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Alternative energy company Solazyme (NAS: SZYM) has a bit of a political problem. Its clean energy reputation has given politically motivated pundits a target that starts with the letters "SOL." Over recent history, critics seem to make frequent -- and in my opinion, unreasonable -- comparisons to bankrupt solar company Solyndra, which failed despite hundreds of millions in taxpayer-funded stimulus support.
The Solyndra comparison crops up frequently as these attention-seekers try to find another poster child for irresponsible government intervention in the marketplace. However, using Solazyme for the sake of this political argument is unfair and overblown.
First of all, Solazyme isn't even a solar company. Solazyme produces oils from microalgae.
More important, Solazyme may be a start-up, but what it actually owes to the government pales in comparison to Solyndra's bill. Although Solazyme has received some government funds, there's a huge difference between the $22 million grant Solazyme received in 2009 and the half billion in loan guarantees doled out to Solyndra despite allegations that its existing financial instability was known and failure foreseeable.
Still, the political talkers and commentators like to make a mountain out of a molehill where Solazyme's concerned. One critic railing about government funding for clean energy recently contended that Solazyme relies on a government "lifeline" and implies its financial instability is forcing it to find other uses of its oils beyond clean energy to "survive" because it has been posting annual losses. This strikes me as rhetoric, and a pretty lame argument coming from someone defending a pro-market approach.
Solazyme's doing what any young start-up company should attempt to do: It's seeking out other uses and potential revenue channels for its products. The fact that it's been posting annual losses actually isn't unusual for newly public companies, as dangerous as protracted lack of profitability may be.
Hey, remember Amazon.com (NAS: AMZN) ? It wasn't yet profitable when it went public in 1997, nor was there any guarantee it would become the amazing business success it is today (or even succeed, for that matter). Amazon didn't post a quarterly profit until 2002, in fact.
Critics also tend to forget that Solazyme already has some pretty powerful partners in the business world. The company has inked joint development agreements with companies like Dow (NYS: DOW) and Bunge (NYS: BG) , for example, and Chevron (NYS: CVX) produced research funding through June 2012.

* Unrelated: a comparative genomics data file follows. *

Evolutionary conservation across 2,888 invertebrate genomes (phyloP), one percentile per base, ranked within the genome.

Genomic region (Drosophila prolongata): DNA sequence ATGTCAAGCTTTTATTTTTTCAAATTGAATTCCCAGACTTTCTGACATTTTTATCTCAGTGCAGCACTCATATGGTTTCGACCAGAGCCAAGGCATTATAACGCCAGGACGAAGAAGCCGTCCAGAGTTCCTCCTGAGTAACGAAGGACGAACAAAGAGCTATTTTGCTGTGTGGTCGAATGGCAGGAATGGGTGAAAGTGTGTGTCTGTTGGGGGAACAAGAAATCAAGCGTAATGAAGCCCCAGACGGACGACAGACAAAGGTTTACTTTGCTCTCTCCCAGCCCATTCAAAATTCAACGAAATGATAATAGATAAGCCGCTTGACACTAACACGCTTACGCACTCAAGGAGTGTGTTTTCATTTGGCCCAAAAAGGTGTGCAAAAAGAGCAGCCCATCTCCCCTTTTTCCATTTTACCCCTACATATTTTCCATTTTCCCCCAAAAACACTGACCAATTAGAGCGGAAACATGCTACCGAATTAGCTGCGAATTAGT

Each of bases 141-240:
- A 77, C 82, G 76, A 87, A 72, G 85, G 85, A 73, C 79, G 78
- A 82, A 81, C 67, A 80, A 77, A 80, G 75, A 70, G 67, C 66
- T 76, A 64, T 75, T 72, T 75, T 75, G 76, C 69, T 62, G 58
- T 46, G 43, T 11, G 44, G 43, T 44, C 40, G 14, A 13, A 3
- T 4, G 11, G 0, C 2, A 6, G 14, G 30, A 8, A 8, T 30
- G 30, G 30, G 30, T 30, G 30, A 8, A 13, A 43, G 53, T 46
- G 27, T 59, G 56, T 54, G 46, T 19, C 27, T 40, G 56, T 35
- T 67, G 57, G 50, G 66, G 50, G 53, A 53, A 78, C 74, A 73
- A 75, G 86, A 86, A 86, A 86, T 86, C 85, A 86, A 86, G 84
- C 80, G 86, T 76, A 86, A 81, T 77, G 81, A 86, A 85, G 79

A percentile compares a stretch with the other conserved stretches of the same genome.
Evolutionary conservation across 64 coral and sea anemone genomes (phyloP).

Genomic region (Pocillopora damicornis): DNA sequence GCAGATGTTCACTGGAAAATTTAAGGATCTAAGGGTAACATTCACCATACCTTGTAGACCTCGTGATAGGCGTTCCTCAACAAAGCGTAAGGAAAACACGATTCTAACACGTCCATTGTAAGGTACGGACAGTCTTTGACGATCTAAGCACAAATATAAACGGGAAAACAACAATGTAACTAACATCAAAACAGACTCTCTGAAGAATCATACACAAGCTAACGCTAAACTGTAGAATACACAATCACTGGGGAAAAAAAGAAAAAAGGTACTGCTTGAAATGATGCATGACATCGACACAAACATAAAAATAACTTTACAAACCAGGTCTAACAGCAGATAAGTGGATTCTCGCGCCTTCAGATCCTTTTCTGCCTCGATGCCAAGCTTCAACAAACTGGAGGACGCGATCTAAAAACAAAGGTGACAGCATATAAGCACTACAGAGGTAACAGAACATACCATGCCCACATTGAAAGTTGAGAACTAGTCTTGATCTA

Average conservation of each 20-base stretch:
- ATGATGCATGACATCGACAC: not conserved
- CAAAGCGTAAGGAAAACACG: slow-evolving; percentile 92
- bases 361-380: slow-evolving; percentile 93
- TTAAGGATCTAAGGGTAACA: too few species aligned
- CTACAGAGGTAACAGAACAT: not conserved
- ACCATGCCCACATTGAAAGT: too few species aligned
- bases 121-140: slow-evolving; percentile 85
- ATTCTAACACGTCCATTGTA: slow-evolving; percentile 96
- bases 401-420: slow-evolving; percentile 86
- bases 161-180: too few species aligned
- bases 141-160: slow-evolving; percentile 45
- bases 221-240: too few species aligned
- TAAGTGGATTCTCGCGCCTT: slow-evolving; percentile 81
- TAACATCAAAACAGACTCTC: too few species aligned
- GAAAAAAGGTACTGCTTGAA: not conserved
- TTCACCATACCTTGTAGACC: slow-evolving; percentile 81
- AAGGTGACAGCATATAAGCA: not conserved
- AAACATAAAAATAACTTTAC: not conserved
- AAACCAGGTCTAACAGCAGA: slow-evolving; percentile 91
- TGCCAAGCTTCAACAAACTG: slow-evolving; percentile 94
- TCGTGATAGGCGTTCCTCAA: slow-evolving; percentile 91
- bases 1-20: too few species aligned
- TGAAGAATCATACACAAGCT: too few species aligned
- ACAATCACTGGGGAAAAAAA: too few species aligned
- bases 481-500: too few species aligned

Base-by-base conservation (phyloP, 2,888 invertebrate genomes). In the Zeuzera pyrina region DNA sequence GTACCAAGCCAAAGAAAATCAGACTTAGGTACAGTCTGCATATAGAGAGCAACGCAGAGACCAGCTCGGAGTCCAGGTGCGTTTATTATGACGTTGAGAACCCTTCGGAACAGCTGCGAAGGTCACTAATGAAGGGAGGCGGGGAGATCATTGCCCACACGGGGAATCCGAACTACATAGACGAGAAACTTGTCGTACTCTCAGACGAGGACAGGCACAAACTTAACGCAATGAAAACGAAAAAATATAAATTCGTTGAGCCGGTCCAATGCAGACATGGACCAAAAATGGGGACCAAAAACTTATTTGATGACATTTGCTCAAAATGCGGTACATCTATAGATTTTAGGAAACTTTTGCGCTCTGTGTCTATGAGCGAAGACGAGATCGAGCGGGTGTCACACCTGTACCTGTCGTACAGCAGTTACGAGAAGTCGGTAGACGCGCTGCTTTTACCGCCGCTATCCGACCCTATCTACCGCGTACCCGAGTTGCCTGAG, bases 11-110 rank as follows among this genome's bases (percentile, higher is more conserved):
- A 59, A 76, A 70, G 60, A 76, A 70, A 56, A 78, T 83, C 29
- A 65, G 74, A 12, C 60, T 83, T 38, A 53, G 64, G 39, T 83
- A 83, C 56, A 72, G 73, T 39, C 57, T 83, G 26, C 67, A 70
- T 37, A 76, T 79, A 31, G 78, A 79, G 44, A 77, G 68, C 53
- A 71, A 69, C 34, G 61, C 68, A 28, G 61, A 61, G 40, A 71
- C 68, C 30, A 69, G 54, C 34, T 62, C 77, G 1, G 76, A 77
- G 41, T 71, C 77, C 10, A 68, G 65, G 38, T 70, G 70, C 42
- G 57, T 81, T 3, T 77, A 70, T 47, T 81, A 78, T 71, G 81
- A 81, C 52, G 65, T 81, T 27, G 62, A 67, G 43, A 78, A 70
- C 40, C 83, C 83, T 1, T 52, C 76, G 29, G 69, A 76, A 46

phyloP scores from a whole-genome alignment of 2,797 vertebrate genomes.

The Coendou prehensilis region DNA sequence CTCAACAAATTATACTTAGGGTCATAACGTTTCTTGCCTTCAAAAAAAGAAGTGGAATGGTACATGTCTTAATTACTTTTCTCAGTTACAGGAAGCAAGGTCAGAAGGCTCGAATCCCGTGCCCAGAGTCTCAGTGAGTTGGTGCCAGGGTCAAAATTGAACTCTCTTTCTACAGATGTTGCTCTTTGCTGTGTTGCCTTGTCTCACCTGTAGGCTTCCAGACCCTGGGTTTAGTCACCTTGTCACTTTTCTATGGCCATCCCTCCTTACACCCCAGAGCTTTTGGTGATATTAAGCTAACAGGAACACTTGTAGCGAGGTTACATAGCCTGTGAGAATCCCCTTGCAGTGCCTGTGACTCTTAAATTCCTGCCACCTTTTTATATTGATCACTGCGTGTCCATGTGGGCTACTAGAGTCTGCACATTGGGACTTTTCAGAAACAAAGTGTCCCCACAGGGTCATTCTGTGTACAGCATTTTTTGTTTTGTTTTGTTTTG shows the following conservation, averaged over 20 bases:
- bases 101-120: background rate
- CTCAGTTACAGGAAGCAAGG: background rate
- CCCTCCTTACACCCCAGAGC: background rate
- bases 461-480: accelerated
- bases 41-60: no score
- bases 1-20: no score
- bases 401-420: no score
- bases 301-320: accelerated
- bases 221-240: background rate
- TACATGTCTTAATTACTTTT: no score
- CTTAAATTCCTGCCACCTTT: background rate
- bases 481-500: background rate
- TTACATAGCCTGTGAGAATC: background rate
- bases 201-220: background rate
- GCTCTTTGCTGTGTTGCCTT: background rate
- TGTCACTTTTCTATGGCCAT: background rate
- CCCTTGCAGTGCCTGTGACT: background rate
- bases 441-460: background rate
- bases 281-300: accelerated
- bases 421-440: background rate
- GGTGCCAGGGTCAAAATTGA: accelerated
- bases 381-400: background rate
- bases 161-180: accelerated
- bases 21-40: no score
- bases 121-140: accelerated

As far as ancillary business goes, Solazyme's Algenist skincare line is available in venues like Sephora and J.C. Penney, and the company's looking into uses for its oils as additives in food. It's also repeatedly partnered with Unilever for R&D collaborations into making soap and other products.
Of course, one of the best-known (and most controversial) deals Solazyme has is with the U.S. Navy, through which it received part of a $12 million contract for biofuel.
Solyndra really was SOL
Solazyme's definitely risky, like all innovative start-ups are, but it's no Solyndra. Solyndra filed for an IPO, which it later withdrew, but going public was one of its avenues to the funds it desperately needed. It made a few things clear in its IPO filing, such as how much it needed additional funding for its second manufacturing facility. It also already had substantial debt -- $141 million -- even before the half-billion-dollar loan from the Department of Energy.
Add in the fact that the solar industry overall went into a massive tailspin due to global austerity measures and highly subsidized, low-priced Chinese rivals, and indeed, that's a disaster in the making.
Solazyme may face an uphill battle to bring its products anywhere near mainstream and large volume, but here's another thing to like about the company: It didn't come right out of the gate with a boatload of debt. It owes $17.6 million and has $218.7 million in cash on its balance sheet.
The allegations that some government funding may relate to preferential treatment for some companies over others is certainly distressing and reprehensible. However, while critics contend that Solazyme had ties to an energy advisor that served on President Barack Obama's energy team, Solazyme executives have pointed out that their relationship with the federal government dates back to the Bush Administration.
I like Solazyme despite the government help, not because of it; I've purchased Solazyme shares twice for the real-money stock portfolio I'm managing for Fool.com because of its potential to help create a cleaner, greener future. Meanwhile, that relationship is a boon and a risk: If government funding dries up for clean energy, things will become far more difficult for Solazyme and many of its rivals.
Still, Solazyme is an innovative company, and if its efforts are successful, future growth and profits could be huge. Meanwhile, the political chattering class should really leave Solazyme alone unless they're also willing to take on other targets of government handouts they apparently view more warmly. Take big oil, which is extremely well connected politically and enjoys many tax breaks and subsidies that are said to represent between $10 billion and $40 billion annually.
Fair's fair, after all.
At the time this article was published Alyce Lomax owns shares of Solazyme in her personal portfolio. The Motley Fool owns shares of Amazon.com and Solazyme. Motley Fool newsletter services have recommended buying shares of Amazon.com and Unilever. The Motley Fool has a disclosure policy. We Fools may not all hold the same opinions, but we all believe that considering a diverse range of insights makes us better investors. Try any of our Foolish newsletter services free for 30 days.
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